Writing a headline is hard work and the very best headlines are beautifully simple. The copywriter should be doing the hard work so that they don’t leave the hard work for the consumer. Because if you don’t get your message across fast, your ad simply won’t work as well as it could, you won’t sell as many products and you won’t make as much money as you could. A great reason to make sure your headline sings 🙂


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Service with a frown

This little sign was up at my local Brighton RanOutOfBasilFoodland the other day when I
went for my weekly shop. I didn’t need basil (I do my fruit and veg shopping at the little fruit and veg shop anyway) but I thought it was a really cute thing to do — for a number of reasons.

  1. It stopped people hunting around for basil when there isn’t any to be found
  2. It gives the business a real personality
  3. They said ‘sorry’ which in my book is a pretty big deal these days.

I cannot count the number of times I would have liked to have got a ‘sorry’ from a sales person and that little word would have made all the difference. Far from being an admission of guilt, the word ‘sorry’ makes you feel that the person understands how you’re feeling and that it’s an inconvenience when they don’t have what you need or they can’t help you. This is a little example of how easy it is to make customers feel that you understand and that you actually care.

Thanks, Brighton Foodland 🙂

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Are you offended?

One of my clients and blog readers sent me an email last month about an TV commercial that he finds offensive. Here’s a link to the ad…

And here’s what he had to say… “Been having some interesting discussions with people about the overuse (or not) of blaspheming in the new Bank SA campaign. Personally, it drives me insane and seriously turns me off Bank SA. But I was raised strictly never to blaspheme. A reflection on today’s society and/or Bank SA’s target market?”

I, on the other hand, was not offended by that ad at all
I’m not religious and to be honest, I think of it as just a phrase, not blaspheming. I may be wrong, but my experience working with ad agencies leads me to doubt that the writer even considered that anyone would find it offensive. But we’re all individuals with our own point of view and and beliefs and I find it very interesting to hear what other people think. The message I took away from that ad is ‘he’s married an idiot’.

When I brought this topic up with a group of friends, Maxine told me that she makes sure she doesn’t use this phrase when she’s with a particular friend of hers because she knows her friend finds it offensive, as she would this TVC.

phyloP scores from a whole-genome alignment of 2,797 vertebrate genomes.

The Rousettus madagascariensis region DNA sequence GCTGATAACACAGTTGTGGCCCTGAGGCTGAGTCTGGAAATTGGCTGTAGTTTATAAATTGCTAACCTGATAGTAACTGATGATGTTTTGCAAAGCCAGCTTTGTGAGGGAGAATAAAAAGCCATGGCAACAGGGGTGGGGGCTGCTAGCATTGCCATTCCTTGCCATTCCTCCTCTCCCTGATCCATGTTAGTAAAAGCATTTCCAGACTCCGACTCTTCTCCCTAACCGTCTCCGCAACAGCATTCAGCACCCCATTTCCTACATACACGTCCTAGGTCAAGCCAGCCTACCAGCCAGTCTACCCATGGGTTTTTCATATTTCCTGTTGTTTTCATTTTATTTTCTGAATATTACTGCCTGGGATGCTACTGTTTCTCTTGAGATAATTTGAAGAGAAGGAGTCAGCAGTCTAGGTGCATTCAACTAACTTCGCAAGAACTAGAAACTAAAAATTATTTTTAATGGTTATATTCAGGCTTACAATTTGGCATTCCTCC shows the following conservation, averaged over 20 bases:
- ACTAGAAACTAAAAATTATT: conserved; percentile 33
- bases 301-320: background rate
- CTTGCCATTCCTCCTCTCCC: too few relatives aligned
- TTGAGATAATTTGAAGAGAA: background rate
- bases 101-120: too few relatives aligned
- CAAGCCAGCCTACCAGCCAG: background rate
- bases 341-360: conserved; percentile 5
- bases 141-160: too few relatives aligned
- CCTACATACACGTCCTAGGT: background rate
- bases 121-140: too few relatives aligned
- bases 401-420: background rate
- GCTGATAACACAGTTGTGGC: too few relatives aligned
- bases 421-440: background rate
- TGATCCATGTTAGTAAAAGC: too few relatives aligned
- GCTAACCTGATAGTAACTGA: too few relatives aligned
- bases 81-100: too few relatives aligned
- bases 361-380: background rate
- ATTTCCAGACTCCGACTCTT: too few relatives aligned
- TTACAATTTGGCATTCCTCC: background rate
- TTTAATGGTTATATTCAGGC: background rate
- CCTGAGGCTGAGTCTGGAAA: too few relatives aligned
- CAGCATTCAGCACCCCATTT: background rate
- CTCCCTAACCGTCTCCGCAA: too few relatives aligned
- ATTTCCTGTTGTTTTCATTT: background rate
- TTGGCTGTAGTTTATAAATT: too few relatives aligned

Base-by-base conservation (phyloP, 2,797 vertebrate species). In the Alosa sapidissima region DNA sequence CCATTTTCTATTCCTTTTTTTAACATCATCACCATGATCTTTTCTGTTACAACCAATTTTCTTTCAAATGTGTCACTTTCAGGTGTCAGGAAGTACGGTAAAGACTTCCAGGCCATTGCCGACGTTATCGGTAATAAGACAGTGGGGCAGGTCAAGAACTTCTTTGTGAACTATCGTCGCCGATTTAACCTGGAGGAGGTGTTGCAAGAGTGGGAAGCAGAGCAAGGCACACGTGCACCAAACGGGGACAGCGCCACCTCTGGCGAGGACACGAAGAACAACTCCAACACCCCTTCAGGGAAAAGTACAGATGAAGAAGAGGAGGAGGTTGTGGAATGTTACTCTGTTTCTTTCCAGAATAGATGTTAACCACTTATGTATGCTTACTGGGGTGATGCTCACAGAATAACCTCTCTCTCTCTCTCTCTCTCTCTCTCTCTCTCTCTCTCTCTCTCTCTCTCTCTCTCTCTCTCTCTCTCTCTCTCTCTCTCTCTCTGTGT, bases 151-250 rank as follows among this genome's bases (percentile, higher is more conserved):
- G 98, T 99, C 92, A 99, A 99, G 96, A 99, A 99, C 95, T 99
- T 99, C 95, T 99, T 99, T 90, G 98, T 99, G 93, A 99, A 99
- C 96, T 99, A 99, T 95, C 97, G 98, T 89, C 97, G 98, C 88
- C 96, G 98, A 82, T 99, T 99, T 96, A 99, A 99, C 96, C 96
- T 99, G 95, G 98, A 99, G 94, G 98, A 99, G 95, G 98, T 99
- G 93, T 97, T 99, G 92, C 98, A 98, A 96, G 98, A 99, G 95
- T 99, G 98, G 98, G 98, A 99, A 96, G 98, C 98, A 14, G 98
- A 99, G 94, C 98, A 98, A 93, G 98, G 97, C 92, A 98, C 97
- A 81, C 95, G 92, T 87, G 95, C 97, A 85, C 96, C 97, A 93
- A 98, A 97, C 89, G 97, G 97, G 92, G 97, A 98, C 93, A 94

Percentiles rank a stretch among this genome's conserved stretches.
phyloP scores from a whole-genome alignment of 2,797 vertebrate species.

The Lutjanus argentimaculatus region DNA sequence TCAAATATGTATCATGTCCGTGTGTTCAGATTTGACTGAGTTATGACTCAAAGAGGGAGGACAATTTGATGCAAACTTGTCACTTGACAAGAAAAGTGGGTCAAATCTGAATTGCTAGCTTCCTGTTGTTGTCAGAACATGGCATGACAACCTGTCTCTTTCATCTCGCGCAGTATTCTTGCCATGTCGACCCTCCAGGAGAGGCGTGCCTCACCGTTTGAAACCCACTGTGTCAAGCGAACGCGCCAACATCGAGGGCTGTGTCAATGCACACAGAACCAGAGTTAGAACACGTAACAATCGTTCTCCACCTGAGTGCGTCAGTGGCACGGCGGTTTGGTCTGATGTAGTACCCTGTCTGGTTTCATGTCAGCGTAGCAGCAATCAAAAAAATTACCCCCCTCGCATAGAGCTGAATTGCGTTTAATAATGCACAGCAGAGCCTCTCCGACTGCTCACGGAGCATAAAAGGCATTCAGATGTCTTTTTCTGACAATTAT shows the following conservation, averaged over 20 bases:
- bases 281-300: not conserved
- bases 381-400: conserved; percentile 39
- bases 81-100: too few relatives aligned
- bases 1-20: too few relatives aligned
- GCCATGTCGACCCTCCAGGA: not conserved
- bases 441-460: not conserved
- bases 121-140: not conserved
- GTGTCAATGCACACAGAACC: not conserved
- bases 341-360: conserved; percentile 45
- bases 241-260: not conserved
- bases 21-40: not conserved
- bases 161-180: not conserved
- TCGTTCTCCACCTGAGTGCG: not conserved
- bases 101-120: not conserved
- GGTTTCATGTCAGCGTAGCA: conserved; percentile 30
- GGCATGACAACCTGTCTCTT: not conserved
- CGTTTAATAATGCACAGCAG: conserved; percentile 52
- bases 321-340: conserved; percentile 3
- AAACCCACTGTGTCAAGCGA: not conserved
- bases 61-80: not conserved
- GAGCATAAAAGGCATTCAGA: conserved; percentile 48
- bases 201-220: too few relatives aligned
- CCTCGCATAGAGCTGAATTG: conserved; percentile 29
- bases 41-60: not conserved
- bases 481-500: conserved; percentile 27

But what do you think?
I’d be interested to hear your comments about this. Whether you find this Bank SA ad offensive or not. And if there are any other ads that you do find offensive, please send them in to me. They may be fodder for another post… and another discussion.


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It’s ok — your wife isn’t here!


Being a writer, I tend to read absolutely everything. So when I saw this sign on King William Road at Hyde Park, I just had to pull over, park my car, walk back, and check it out. With all the political correctness of the world, there seem to be fewer places that men or women can escape from the other sex. Because sometimes we just need to. If you don’t believe me, please refer to John Gray’s classic book, ‘Men are from Mars and Women are from Venus’. Not to be confused with 50 Shades of Grey, his advice is pretty black and white — a man needs his cave.

My dad and my ex had their shed, but with more and more work being outsourced to VIP or Hire-a-Hubby these days, and backyards getting smaller and smaller, the shed has almost become extinct. So where can a guy go to get away? The barber.

Robbie’s Chop Shop has got it sorted. When I popped my head in to ask if I can take some photos, it was full of men waiting to get in the chair. A totally female-free zone. Which I have to say was a lot quieter than my hairdresser ever was. Not sure if that’s because I stuck my head in, but I suspect it’s probably pretty nice and quiet anyway.

Barber3 Barber2 barber4





The witty words on the A-frame and on the door get the message across in a cheeky way. The big bike parked out the front is probably another great ploy to get attention from blokes driving past. From what I can see, the combination seems to be working.